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Router Bit Speed
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What's the best router speed for a given router bit? It’s not always the manufacturers recommended maximum.  Maximum speeds can be used as a guideline, but the actual performance of any bit will always depend on a number of factors - speed is just one. Below, in answer to a Woodworker's Journal eZine reader's question, two expert woodworkers expand on the conditions that make for a good router cut:

Q. Are there better guidelines for determining router speeds than those provided by the manufacturer in the owner's manual? (This particular woodworker didn't think the recommended speeds produced good results.)

A. (Rob Johnstone) "With very large router bits, you need to slow down the RPMs for safe cutting. Smaller bits should spin faster (for more information on large bits, check out Woodworker's Journal, April 2000, page 66). But this is a complex question and without more information, I wonder if the poor results were due to the speed settings per se. Manufacturers' recommendations are the correct place to start. Then, if experience tells you all is not working well, make your bit speed adjustments.

There is a relationship between bit speed, sharpness and feed rate (the speed at which you move the bit through the wood or the stock across the bit) and how well your bit cuts, as well as the characteristics of the individual piece of wood you are working with. So to suggest that a specific speed setting would solve this problem is questionable. The correct answer, as with much of woodworking, is to start with the recommendations and make adjustments if all is not working well."

A. (Ian Kirby) "The answer to the question lies in this particular woodworker's thoughts or experiences. The results of all wood machining are related to cutter speeds, depth of cut, feed rate and hardness of the stock. And all of these assume that the setup of fences, guide blocks and holddowns are correctly in place. Good results come from the totality; picking out one link in this chain doesn't make a strong chain. Put the parts together as you think appropriate and then begin the task of methodically improving the processes if improvement is needed. That's the most important guideline."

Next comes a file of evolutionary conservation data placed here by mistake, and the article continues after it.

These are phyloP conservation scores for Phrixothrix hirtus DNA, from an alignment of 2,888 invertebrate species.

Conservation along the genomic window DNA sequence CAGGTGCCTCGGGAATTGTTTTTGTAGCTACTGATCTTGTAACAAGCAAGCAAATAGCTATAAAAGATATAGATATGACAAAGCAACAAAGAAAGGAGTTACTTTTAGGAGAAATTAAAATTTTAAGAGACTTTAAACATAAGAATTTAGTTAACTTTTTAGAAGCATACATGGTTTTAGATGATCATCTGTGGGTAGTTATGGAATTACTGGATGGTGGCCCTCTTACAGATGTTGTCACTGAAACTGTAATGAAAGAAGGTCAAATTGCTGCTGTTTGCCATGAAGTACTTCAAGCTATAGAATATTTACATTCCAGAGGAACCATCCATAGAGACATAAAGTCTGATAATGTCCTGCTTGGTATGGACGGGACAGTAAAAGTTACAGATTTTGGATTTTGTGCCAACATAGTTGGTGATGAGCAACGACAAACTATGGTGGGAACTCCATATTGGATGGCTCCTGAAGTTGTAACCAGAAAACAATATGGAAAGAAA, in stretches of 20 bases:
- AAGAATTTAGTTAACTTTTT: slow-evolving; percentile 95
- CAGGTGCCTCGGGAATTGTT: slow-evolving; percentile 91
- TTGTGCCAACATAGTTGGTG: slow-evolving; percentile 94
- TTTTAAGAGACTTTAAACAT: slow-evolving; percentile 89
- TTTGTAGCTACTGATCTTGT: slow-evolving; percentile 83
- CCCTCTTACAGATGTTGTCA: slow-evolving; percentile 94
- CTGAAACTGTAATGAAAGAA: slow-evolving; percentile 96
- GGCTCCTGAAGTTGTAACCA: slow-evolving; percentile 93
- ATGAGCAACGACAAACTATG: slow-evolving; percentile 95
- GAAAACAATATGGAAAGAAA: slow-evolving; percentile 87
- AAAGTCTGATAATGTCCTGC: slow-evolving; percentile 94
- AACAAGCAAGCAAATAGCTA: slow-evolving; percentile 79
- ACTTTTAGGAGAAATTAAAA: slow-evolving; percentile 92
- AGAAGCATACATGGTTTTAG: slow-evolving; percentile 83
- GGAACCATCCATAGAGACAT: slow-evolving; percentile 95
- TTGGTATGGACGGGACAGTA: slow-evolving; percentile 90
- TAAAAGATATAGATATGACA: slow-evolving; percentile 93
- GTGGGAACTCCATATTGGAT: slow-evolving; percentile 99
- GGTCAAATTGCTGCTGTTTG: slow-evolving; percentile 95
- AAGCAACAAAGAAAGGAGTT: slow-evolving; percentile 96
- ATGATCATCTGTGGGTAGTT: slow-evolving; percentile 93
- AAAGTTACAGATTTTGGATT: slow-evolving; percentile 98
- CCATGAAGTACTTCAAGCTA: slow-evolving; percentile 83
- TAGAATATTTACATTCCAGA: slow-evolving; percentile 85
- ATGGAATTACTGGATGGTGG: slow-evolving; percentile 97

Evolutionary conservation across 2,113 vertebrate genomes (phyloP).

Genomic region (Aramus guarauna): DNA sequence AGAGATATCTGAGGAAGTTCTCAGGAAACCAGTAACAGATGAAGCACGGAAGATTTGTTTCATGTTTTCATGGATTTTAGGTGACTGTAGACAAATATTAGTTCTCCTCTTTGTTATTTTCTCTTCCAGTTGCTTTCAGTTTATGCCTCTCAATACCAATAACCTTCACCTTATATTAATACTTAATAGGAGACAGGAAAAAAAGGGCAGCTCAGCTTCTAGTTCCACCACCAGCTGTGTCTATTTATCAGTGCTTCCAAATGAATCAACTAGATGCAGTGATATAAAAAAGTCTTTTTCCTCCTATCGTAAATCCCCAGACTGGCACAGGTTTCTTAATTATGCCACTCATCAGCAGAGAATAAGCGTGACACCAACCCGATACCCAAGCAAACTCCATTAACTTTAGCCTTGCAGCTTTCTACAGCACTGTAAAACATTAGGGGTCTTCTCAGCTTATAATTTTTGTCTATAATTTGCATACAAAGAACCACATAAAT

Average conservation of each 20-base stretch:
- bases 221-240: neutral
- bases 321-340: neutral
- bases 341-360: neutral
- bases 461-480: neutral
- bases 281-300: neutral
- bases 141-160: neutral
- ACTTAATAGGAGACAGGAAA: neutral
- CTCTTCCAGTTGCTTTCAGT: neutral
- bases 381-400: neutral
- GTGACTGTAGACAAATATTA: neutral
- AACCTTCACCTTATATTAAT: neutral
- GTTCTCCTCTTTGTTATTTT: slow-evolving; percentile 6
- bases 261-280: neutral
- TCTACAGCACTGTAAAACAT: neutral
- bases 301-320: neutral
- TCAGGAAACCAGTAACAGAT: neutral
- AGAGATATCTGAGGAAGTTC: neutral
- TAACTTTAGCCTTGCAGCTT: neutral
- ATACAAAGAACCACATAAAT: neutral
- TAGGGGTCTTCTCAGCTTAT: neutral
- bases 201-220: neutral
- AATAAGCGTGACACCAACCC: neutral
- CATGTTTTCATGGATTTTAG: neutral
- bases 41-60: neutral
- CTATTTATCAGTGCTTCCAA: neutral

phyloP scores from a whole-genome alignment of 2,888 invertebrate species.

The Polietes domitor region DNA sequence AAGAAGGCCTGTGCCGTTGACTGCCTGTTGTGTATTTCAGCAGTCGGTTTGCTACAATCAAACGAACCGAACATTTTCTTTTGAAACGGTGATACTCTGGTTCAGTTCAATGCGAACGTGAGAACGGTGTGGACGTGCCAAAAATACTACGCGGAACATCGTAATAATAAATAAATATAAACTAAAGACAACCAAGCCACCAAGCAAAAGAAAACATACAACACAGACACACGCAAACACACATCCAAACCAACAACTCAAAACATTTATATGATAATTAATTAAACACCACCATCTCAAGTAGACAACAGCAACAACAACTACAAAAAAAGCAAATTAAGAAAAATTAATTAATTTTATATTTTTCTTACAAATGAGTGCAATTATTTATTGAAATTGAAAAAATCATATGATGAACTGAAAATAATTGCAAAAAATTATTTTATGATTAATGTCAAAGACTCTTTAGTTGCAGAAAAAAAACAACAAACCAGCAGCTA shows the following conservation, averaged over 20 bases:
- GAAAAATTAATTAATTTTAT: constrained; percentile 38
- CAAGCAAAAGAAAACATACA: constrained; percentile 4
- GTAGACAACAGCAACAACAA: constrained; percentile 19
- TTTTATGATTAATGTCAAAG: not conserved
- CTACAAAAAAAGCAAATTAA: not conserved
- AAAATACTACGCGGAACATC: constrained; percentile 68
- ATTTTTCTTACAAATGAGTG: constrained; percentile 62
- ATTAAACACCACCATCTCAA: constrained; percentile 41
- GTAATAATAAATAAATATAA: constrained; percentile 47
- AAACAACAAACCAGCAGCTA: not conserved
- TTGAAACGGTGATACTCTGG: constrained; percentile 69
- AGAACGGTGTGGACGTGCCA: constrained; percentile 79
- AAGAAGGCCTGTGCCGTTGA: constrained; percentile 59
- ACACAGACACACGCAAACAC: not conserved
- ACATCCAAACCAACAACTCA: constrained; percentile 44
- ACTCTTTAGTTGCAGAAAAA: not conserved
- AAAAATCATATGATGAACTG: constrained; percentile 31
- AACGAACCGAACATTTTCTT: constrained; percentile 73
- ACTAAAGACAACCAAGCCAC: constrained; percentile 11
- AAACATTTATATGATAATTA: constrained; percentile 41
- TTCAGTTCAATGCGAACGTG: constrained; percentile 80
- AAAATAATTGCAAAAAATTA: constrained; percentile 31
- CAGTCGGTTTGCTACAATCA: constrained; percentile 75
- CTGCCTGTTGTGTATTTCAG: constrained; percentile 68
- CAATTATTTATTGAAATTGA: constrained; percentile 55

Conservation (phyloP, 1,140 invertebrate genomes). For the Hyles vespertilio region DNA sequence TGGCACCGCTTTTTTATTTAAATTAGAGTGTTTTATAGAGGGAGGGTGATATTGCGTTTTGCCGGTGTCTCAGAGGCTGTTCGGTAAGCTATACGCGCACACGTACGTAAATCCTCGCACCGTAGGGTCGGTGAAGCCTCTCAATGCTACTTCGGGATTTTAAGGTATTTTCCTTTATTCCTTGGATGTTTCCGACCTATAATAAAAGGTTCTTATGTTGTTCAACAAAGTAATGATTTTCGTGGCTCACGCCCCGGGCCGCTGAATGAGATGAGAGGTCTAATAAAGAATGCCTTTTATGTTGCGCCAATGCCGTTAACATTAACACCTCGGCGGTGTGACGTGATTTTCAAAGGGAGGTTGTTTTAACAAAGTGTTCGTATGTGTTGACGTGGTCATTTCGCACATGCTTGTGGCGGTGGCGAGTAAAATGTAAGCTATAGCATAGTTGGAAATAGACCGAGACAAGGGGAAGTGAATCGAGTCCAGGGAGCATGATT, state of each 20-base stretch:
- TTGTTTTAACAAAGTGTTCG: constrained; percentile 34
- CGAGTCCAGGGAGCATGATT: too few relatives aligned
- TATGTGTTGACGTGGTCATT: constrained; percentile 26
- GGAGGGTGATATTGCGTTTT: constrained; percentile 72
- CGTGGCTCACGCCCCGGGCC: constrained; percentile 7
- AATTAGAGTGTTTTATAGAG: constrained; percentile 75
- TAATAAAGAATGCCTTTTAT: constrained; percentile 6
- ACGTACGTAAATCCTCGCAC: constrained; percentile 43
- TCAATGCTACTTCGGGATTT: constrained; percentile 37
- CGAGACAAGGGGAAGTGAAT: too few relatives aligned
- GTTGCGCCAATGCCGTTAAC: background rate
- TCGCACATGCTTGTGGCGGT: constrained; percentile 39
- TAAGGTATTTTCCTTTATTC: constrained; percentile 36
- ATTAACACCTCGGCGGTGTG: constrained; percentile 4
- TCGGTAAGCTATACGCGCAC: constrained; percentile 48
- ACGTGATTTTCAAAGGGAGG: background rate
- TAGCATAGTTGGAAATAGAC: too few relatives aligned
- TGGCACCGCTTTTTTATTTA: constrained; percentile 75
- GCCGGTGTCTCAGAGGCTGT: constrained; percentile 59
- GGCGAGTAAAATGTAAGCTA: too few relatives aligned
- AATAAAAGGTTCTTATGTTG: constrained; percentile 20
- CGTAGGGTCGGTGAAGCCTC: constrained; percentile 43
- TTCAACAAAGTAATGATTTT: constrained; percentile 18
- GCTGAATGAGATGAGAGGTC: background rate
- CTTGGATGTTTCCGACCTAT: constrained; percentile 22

From the Woodworker's Journal eZine archives

Manufacturers don't always agree on top speeds for router bits of a given diameter, and as mentioned above, there are other factors to consider. For a rough guide, here's a typical maximum router bit speed chart:

Router Bit Diameter Maximum Speed
Up to 1" 22,000 - 24,000 rpm
1" to 2" 18,000 - 22,000 rpm
2" to 2-1/2" 12,000 - 16,000 rpm
2-1/2" to 3-1/2" 8,000 - 12,000 rpm

Remember, that's just a reference; Always follow manufacturers recommendations and the sage advice that if something doesn't feel like it's working right, there's a good chance that it isn't. Better yet, pick up a Router Book and get to know your router inside and out. Or, for a beginning-level overview of router bits, read Rockler's article "Router Bit Basics".

posted on January 24, 2007 by Rockler
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5 thoughts on “Router Bit Speed”

  • Stanley Wiedmwyer
    Stanley Wiedmwyer May 31, 2009 at 1:21 pm

    what do you if you only have a single speed router ?

  • John Schaben

    I understand the guidelines for speed relating to bit diameter but I have not seen any mention about speed relative to bit cutting length?
    I am pretty new to routing but I have a couple of bits with a 3" cutting length that I ordered for a, hopefully, one time project. I got through the project ok but I intuitively reduced the router speed somewhat. Just seemed like that was an awful lot of steel flying around out there.

  • Rockler Blog Team
    Rockler Blog Team June 1, 2009 at 6:05 am

    Good question Stanley. Single speed routers are usually set to run at the high end for the RPM scale, which makes sense since they tend to be lower horsepower routers that wouldn't be suitable for large diameter bits. They're great for small-diameter edge forming bits and making 1/2' and 3/4" dadoes, etc. but not really intended for "big" routing jobs.

    A variable speed router with enough horsepower to drive large bits is really the only answer if you want to raise door panels, make large pieces of molding, etc.

  • Rockler Blog Team
    Rockler Blog Team June 1, 2009 at 6:06 am

    Thanks for the comment John. As both Rob Johnstone and Ian Kirby mentioned above, there are a number of variables - sharpness of the bit, hardness of the stock, rotation speed, depth of cut, and feed rate - along with other factors, such as whether the bit is well balanced, the condition of the router bearings, router horsepower, etc. So it's hard to offer a by-the-numbers approach that fits every situation.

    The more cutter area the bit has, the more force it takes to make each lineal inch of the cut. So with a tall narrow bit, it makes sense and feels more comfortable to slow the bit down and use a slower feed rate. If the bit speed and feed rate are too slow, however, you may have trouble getting a good cut with no burning. Making a few test cuts is the best way to find a good balance of comfort and quality.

    Assuming everything is set up correctly and functioning well mechanically, the most likely mistake would be trying to take off too much material at a time. If the bit is the kind that removes a lot of material - such as a molding bit that makes deep cuts into the wood - making the cut in several passes can greatly improve both the quality of the end results and the comfort level of the operator, even if it takes a little longer.

  • Dennis Brown

    I'm trying to find recommendations for bit speeds related to wood hardness. I use wood from poplar and pine to purple heart and oak.

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